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Introduction

THOUGH UNFINISHED, the most necessary Kafka masterpiece today—as we slowly sort through where we’ve been for the past year or so—is surely “Der Bau,” first translated into English by Edwin and Willa Muir as “The Burrow.” Told from the point of view of a burrowing animal, what Herbert Blau has called the tale’s “manic intensity” is focused—as its original title suggests—on construction. In the seventies, Blau’s experimental troupe KRAKEN staged the story as a frenetic, constant work of building, or “burrowing,” and the latter word quickly became a term of art for his actors.

No one could miss how Kafka’s tale speaks to our plague year: “the most beautiful thing about my burrow is the stillness. Of course, that is deceptive. At any moment it may be shattered and then all will be over.” Isolation, gnawing worries, the obsession with (or invention of) enemies, the...

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2021 Winner of the Anne Halley Poetry Prize

The 2021 winner of the Anne Halley Poetry Prize is Abigail Chabitnoy, for her poem "Girls Are Coming out of the Water," from our Gathering of Native Voices issue (Volume 61, Issue 4).

ABIGAIL CHABITNOY is the author of How to Dress a Fish (Wesleyan 2019), winner of the 2020 Colorado Book Award for Poetry and shortlisted in the international category of the 2020 Griffin Prize for Poetry. She was a 2016 Peripheral Poets fellow, and her poems have appeared in Hayden’s Ferry Review, Boston Review, Tin House, Gulf Coast, ...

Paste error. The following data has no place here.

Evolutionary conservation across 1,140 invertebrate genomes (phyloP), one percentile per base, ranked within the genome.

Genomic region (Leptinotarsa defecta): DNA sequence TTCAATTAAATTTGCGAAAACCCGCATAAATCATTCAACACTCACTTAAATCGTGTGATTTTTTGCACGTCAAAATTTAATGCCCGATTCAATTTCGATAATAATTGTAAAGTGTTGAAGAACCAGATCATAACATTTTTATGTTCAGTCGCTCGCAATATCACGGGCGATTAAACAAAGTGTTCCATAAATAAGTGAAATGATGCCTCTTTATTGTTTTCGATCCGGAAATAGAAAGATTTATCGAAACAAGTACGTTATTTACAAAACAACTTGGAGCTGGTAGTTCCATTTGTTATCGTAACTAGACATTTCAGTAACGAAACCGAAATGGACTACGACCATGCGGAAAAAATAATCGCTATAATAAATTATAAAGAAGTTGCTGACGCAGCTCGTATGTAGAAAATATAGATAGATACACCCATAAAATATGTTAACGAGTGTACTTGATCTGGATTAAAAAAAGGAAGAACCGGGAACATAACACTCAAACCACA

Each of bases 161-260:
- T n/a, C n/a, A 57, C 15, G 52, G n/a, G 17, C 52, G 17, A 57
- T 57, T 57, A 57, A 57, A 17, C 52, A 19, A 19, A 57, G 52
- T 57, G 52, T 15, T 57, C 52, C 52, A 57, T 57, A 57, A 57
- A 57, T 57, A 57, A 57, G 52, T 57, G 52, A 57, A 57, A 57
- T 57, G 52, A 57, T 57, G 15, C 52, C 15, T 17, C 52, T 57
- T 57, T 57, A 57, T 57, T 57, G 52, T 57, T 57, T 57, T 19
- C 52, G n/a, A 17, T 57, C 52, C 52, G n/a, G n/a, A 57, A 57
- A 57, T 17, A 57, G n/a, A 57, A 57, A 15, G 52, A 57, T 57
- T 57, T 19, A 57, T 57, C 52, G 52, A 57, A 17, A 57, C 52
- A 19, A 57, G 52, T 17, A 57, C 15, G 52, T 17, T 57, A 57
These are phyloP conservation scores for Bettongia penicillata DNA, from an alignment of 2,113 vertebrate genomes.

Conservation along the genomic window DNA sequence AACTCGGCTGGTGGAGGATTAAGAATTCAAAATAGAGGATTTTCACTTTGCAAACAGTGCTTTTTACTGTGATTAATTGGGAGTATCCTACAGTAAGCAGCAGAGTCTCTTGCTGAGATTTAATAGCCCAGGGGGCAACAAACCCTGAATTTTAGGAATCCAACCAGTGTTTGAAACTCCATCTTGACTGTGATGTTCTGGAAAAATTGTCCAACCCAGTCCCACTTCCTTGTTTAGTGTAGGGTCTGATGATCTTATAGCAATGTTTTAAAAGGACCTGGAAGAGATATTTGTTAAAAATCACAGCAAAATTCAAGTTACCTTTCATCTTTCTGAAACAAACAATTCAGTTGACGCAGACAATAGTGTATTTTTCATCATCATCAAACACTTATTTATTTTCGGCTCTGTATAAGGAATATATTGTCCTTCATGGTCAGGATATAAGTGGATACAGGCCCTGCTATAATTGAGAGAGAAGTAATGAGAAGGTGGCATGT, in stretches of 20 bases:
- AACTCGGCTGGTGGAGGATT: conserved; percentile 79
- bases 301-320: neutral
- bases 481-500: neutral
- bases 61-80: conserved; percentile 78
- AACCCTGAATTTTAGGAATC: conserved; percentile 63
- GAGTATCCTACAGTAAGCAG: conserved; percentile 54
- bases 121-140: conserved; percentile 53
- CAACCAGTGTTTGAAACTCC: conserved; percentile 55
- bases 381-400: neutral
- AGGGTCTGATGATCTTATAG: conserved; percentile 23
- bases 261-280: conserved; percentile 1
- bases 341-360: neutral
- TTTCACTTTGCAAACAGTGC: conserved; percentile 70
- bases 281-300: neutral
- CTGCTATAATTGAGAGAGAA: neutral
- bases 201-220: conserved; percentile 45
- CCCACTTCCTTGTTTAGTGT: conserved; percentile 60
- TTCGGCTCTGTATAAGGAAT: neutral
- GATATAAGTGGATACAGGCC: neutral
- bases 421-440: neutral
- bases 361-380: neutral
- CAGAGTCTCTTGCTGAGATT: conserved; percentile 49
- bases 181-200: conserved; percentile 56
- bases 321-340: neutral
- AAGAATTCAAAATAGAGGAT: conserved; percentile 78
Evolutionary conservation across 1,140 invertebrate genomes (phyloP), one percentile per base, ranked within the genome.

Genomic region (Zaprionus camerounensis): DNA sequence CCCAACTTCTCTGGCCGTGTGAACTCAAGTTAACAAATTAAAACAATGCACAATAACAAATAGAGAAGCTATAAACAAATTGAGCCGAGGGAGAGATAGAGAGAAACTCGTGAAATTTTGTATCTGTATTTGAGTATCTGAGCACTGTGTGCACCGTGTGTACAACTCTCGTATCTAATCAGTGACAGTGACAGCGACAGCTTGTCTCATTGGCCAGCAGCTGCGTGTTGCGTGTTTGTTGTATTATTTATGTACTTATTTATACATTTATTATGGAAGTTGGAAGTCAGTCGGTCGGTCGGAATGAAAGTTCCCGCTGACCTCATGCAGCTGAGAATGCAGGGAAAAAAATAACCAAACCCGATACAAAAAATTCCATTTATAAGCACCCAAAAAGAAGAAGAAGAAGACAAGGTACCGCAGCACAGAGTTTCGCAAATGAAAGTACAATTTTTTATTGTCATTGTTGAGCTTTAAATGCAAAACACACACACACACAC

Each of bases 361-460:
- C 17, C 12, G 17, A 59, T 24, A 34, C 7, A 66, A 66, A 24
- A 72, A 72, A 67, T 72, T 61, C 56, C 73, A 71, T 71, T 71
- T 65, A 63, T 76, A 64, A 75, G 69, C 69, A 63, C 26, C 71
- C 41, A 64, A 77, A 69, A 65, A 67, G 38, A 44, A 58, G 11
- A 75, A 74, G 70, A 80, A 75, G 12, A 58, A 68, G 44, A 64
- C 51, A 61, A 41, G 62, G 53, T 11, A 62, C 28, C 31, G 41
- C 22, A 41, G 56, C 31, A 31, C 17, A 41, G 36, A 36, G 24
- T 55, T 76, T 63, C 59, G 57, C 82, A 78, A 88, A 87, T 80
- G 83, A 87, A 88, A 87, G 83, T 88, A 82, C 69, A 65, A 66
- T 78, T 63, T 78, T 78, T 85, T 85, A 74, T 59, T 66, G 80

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Watch our 2021 Anne Halley Poetry Prize-winner Abigail Chabitnoy read from her collection of poems as well as the winning poem "Girls Are Coming Out of the Water" from MR's A Gathering of Native Voices issue. Purchase a signed Broadside of the poem today!

ABIGAIL CHABITNOY is the author of How to Dress a Fish, winner of the 2020 Colorado Book Award for Poetry and shortlisted in the international category of the 2020 Griffin Prize for Poetry. She was a 2016 Peripheral Poets fellow, and her poems have appeared in Hayden’s Ferry Review, Boston Review, Tin House, Gulf Coast, LitHub, and Red Ink, among others. Most recently, she was the recipient of the Witter Bynner-funded Native Poet Residency at Elsewhere Studios in Paonia, CO, and is a mentor for the Institute of American Indian Arts MFA in Creative Writing. She is a Koniag descendant and member of the Tangirnaq Native Village in Kodiak.

“We are the heirs of a legacy of creative protest [...] the teachings of Thoreau are alive today, indeed, they are more alive today than ever before.”

—REV. MARTIN LUTHER KING, JR. (MR 4.1, Autumn 1962)

From the Blog

Interviews

10 Questions for David Ricchiute

- By Marissa Perez

Near a creek where his mother said don't dare go, a young boy spots a garter snake, jaws surrounding a half-swallowed worm, compelling the boy to bend at the knees, starting the descent toward the lumbering snake. It's then that he buckles from weakness in his legs, ignored for days as a nuisance that passes. . .
—from "Indifferent Limbs," Volume 62, Issue 3 (Fall 2021)

Tell us about one of the first pieces you wrote.